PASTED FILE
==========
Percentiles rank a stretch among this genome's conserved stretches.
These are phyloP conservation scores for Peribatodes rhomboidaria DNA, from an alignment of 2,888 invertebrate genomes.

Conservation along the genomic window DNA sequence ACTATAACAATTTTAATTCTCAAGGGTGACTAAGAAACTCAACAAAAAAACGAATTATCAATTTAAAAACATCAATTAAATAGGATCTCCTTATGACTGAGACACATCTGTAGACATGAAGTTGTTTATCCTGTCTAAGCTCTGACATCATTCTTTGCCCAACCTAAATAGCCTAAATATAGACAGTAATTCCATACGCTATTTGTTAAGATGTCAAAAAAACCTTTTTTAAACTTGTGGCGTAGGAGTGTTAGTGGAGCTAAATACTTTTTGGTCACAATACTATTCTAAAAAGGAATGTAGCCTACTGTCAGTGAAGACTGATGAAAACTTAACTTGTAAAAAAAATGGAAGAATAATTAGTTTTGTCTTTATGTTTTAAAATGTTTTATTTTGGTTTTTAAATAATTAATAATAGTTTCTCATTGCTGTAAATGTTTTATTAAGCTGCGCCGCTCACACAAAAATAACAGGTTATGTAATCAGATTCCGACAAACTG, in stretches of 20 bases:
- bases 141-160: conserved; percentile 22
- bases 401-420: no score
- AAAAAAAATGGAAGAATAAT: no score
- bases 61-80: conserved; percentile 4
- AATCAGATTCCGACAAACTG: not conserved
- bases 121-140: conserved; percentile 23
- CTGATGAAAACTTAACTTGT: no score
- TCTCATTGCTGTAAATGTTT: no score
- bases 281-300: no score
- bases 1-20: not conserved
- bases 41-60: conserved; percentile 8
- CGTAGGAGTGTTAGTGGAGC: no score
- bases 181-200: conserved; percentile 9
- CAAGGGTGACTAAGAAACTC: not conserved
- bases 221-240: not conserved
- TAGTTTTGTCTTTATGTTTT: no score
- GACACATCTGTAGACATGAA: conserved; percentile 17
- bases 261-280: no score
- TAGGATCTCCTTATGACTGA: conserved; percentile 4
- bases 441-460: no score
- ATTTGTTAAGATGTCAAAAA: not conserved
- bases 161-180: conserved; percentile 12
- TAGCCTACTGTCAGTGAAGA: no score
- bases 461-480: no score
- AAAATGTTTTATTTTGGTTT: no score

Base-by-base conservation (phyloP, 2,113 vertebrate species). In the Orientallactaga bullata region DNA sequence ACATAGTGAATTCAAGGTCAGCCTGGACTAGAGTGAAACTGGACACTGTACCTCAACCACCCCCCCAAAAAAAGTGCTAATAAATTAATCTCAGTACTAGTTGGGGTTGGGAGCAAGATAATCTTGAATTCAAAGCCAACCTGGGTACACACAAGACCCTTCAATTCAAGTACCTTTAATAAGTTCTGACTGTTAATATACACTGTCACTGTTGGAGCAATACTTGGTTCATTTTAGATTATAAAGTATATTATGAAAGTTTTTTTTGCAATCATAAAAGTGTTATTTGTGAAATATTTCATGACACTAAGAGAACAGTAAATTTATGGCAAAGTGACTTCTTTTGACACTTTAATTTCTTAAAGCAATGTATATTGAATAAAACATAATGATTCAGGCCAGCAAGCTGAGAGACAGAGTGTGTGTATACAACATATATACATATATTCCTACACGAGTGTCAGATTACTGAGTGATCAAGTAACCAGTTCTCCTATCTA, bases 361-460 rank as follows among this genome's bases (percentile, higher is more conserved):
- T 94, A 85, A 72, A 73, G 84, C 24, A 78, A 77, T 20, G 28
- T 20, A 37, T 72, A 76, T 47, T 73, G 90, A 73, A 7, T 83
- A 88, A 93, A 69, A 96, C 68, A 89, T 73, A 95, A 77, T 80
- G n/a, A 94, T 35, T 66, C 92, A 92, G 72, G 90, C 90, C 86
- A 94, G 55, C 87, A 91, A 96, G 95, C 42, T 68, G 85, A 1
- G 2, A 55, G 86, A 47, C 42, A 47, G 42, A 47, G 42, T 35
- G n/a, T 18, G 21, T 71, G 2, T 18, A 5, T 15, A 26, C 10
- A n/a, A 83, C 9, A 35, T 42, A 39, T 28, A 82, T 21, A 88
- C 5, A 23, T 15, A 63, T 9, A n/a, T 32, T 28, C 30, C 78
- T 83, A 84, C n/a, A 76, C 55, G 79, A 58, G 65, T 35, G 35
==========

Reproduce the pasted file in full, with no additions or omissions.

Percentiles rank a stretch among this genome's conserved stretches.
These are phyloP conservation scores for Peribatodes rhomboidaria DNA, from an alignment of 2,888 invertebrate genomes.

Conservation along the genomic window DNA sequence ACTATAACAATTTTAATTCTCAAGGGTGACTAAGAAACTCAACAAAAAAACGAATTATCAATTTAAAAACATCAATTAAATAGGATCTCCTTATGACTGAGACACATCTGTAGACATGAAGTTGTTTATCCTGTCTAAGCTCTGACATCATTCTTTGCCCAACCTAAATAGCCTAAATATAGACAGTAATTCCATACGCTATTTGTTAAGATGTCAAAAAAACCTTTTTTAAACTTGTGGCGTAGGAGTGTTAGTGGAGCTAAATACTTTTTGGTCACAATACTATTCTAAAAAGGAATGTAGCCTACTGTCAGTGAAGACTGATGAAAACTTAACTTGTAAAAAAAATGGAAGAATAATTAGTTTTGTCTTTATGTTTTAAAATGTTTTATTTTGGTTTTTAAATAATTAATAATAGTTTCTCATTGCTGTAAATGTTTTATTAAGCTGCGCCGCTCACACAAAAATAACAGGTTATGTAATCAGATTCCGACAAACTG, in stretches of 20 bases:
- bases 141-160: conserved; percentile 22
- bases 401-420: no score
- AAAAAAAATGGAAGAATAAT: no score
- bases 61-80: conserved; percentile 4
- AATCAGATTCCGACAAACTG: not conserved
- bases 121-140: conserved; percentile 23
- CTGATGAAAACTTAACTTGT: no score
- TCTCATTGCTGTAAATGTTT: no score
- bases 281-300: no score
- bases 1-20: not conserved
- bases 41-60: conserved; percentile 8
- CGTAGGAGTGTTAGTGGAGC: no score
- bases 181-200: conserved; percentile 9
- CAAGGGTGACTAAGAAACTC: not conserved
- bases 221-240: not conserved
- TAGTTTTGTCTTTATGTTTT: no score
- GACACATCTGTAGACATGAA: conserved; percentile 17
- bases 261-280: no score
- TAGGATCTCCTTATGACTGA: conserved; percentile 4
- bases 441-460: no score
- ATTTGTTAAGATGTCAAAAA: not conserved
- bases 161-180: conserved; percentile 12
- TAGCCTACTGTCAGTGAAGA: no score
- bases 461-480: no score
- AAAATGTTTTATTTTGGTTT: no score

Base-by-base conservation (phyloP, 2,113 vertebrate species). In the Orientallactaga bullata region DNA sequence ACATAGTGAATTCAAGGTCAGCCTGGACTAGAGTGAAACTGGACACTGTACCTCAACCACCCCCCCAAAAAAAGTGCTAATAAATTAATCTCAGTACTAGTTGGGGTTGGGAGCAAGATAATCTTGAATTCAAAGCCAACCTGGGTACACACAAGACCCTTCAATTCAAGTACCTTTAATAAGTTCTGACTGTTAATATACACTGTCACTGTTGGAGCAATACTTGGTTCATTTTAGATTATAAAGTATATTATGAAAGTTTTTTTTGCAATCATAAAAGTGTTATTTGTGAAATATTTCATGACACTAAGAGAACAGTAAATTTATGGCAAAGTGACTTCTTTTGACACTTTAATTTCTTAAAGCAATGTATATTGAATAAAACATAATGATTCAGGCCAGCAAGCTGAGAGACAGAGTGTGTGTATACAACATATATACATATATTCCTACACGAGTGTCAGATTACTGAGTGATCAAGTAACCAGTTCTCCTATCTA, bases 361-460 rank as follows among this genome's bases (percentile, higher is more conserved):
- T 94, A 85, A 72, A 73, G 84, C 24, A 78, A 77, T 20, G 28
- T 20, A 37, T 72, A 76, T 47, T 73, G 90, A 73, A 7, T 83
- A 88, A 93, A 69, A 96, C 68, A 89, T 73, A 95, A 77, T 80
- G n/a, A 94, T 35, T 66, C 92, A 92, G 72, G 90, C 90, C 86
- A 94, G 55, C 87, A 91, A 96, G 95, C 42, T 68, G 85, A 1
- G 2, A 55, G 86, A 47, C 42, A 47, G 42, A 47, G 42, T 35
- G n/a, T 18, G 21, T 71, G 2, T 18, A 5, T 15, A 26, C 10
- A n/a, A 83, C 9, A 35, T 42, A 39, T 28, A 82, T 21, A 88
- C 5, A 23, T 15, A 63, T 9, A n/a, T 32, T 28, C 30, C 78
- T 83, A 84, C n/a, A 76, C 55, G 79, A 58, G 65, T 35, G 35